But let’s turn to estuaries, to salt and clamor and gun-
running poets and interrupted words sold in stalls
between parenthetical gates, to incomparable cavas
and the deterioration of envy and intervening years.
Or perhaps mislaid passion – a friend claims love
is merely a bad rash, that we scratch and scratch
and inflame but never truly cure what ails us. Sounds like
politics to me. Or sports. And business. Or neighborhoods.
On my street people should cook and play music together,
laugh, raise chickens and read good books. They should
brew beer, swap tomatoes, recite each other’s poetry and sing
in tune. But we’re different here, preferring instead electronics
glowing in dimly lighted rooms. I reject this failure, as I also
reject the theory of centrifugal force spinning off the moon’s
body from the earth’s crust, preferring to imagine a giant
impact blasting matter into orbit around what morphed into the
earth, and somehow accreting the stuff into this orb we
sometimes worship. This, to me, is how good relationships
form: explosions of thought and emotion followed by periods
of accretion. But what I mean is I hope this finds you well
by the river of holy sacrament. Remember: brackish water
bisects our worlds. Turn. Filter. Embrace. Gotta run. Bob.

Originally published in Heron Clan 3, this first appeared on the blog in July 2015.

My friend Michael occasionally sends hand-written notes or letters to me, and I respond with poems. This is one. You might read some of his writing at Underfoot Poetry.

OLYMPUS DIGITAL CAMERA

Vision in Far Infrared

Vision in Far Infrared

Considering the implications of dust and cold gas, the expanding
universe and cryostats, I climb the stairs and shiver.

Thermal infrared may propagate in a vacuum, but we require
oxygen and warmth. Pillows and a sense of humor help, too.

What will come of the images captured by the Herschel telescope
in the next eon and those following? These maelstroms, blossoming.

I look up from my front porch and see the streetlight’s glare
rather than stars. Yesterday, lizards coupled on my shack’s wall.

Nebulosity in vision, in politics. Look through this eyepiece to find
horseheads and archers, bright flames and clouds. Or nothing.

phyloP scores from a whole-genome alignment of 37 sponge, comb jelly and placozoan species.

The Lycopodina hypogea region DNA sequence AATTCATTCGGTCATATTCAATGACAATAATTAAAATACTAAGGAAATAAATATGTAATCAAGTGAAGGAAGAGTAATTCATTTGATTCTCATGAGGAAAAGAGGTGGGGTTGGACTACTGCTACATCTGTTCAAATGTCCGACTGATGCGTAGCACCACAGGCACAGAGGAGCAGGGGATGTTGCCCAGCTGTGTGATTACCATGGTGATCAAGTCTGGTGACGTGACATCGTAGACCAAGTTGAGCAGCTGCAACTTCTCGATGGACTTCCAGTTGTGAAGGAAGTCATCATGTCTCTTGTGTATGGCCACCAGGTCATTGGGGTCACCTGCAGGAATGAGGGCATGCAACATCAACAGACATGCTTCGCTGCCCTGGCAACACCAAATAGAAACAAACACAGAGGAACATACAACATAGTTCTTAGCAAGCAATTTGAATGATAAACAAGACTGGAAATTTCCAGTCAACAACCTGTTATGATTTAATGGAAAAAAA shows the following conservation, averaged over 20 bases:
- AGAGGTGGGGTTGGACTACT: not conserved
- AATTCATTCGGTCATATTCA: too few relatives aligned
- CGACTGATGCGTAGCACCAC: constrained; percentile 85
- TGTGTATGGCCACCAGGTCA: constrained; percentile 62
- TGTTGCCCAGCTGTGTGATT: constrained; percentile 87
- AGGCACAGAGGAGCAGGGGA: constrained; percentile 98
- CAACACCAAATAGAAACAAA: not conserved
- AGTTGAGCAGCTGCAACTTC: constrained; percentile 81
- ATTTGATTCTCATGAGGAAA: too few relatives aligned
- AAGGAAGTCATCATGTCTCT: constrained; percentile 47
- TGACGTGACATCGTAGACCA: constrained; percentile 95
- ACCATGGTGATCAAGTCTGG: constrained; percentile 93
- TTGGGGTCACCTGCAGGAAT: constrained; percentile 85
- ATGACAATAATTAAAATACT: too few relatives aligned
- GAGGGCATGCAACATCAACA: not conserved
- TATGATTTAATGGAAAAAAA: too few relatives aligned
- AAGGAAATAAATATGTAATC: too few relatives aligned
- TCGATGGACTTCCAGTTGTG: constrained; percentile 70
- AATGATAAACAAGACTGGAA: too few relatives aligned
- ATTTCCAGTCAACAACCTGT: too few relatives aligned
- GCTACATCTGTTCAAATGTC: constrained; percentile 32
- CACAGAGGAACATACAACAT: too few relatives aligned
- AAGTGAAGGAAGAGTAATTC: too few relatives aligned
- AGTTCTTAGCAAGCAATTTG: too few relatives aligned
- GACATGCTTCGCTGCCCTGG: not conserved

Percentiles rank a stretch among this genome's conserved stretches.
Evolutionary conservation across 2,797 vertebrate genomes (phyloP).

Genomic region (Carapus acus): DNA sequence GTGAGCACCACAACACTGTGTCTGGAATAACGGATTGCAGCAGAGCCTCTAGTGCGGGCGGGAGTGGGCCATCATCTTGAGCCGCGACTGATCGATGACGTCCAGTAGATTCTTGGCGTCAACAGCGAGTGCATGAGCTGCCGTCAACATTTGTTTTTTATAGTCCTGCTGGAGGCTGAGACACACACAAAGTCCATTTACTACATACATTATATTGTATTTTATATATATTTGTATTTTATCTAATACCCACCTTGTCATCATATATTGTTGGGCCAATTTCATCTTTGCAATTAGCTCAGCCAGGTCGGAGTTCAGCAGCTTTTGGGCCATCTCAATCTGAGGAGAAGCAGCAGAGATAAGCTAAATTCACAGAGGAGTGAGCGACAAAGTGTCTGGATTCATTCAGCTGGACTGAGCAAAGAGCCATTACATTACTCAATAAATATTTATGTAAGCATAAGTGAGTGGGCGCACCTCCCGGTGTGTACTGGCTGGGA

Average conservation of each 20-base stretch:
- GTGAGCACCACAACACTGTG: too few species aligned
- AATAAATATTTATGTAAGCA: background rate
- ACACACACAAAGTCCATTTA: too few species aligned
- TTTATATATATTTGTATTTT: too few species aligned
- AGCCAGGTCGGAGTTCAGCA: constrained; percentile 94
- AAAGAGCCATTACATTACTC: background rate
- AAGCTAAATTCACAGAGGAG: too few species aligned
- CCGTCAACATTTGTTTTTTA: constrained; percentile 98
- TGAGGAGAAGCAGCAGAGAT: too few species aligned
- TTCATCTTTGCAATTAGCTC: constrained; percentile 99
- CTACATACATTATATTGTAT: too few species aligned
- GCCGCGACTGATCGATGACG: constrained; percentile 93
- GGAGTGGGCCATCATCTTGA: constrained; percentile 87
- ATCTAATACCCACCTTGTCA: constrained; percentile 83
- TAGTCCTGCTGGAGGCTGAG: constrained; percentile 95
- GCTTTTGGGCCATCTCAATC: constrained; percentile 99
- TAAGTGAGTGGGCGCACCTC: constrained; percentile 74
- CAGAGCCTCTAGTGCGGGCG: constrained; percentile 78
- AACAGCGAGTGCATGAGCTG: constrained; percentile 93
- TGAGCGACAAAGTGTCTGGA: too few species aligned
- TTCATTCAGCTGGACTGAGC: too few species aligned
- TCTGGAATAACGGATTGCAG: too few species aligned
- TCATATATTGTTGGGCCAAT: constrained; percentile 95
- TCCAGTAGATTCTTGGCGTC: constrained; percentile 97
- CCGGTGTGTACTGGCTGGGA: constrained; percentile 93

Red and yellow filaments could indicate newly forming low-mass
stars. The visible is only one component of perception.

Hubble observes in multiple spectra, but not the far infrared.
Even the long-reaching may be overcome by inadequacies.

Do not forget the body’s warmth. Remember black lights and purpose,
the tangible thought. Recall that we exist at rest, ever in motion.

* * *

“Vision in Far Infrared” was drafted during the August 2016 Tupelo Press 30/30 Challenge. I am grateful to Angela for sponsoring the poem and providing the title and these three words: nebulosity, eon, maelstrom.

As Breath Defines Constriction

corona

 

As Breath Defines Constriction (Solar Wind)

The snake swallows itself, integrating the opposite. Or, illustrating the
nature of earthquakes, encourages conjecture.

Wind meditation. The practice of circling mountains, of emptying oneself.

Matter accelerating away from the sun. The prickly pear on the roof.

The Tendai monks of Hiei run 40 kilometers each day for 100 consecutive days.
Only then may they petition to complete the thousand-day trial.

Coronal mass ejections temporarily deform the Earth’s magnetic field.

I sweat while driving to the store for cold beer.

The heliopause is the point at which the solar wind’s strength is no longer
sufficient to push back the interstellar medium.

No matter its destination, a comet’s tail always points away from the sun.

At which point does one hear the sound of sunlight entering stone?

They must complete the thousand-day challenge or die. To this end,
each monk carries a knife and length of rope on his journey.

A map is simply paper. Solar wind, cord of death.

Stones in the path, quivering earth. Eyes focused ahead.

***

“As Breath Defines Constriction” is included in The Circumference of Other, my offering in the Silver Birch Press publication, IDES: A Collection of Poetry Chapbooks, available on Amazon.

 

stones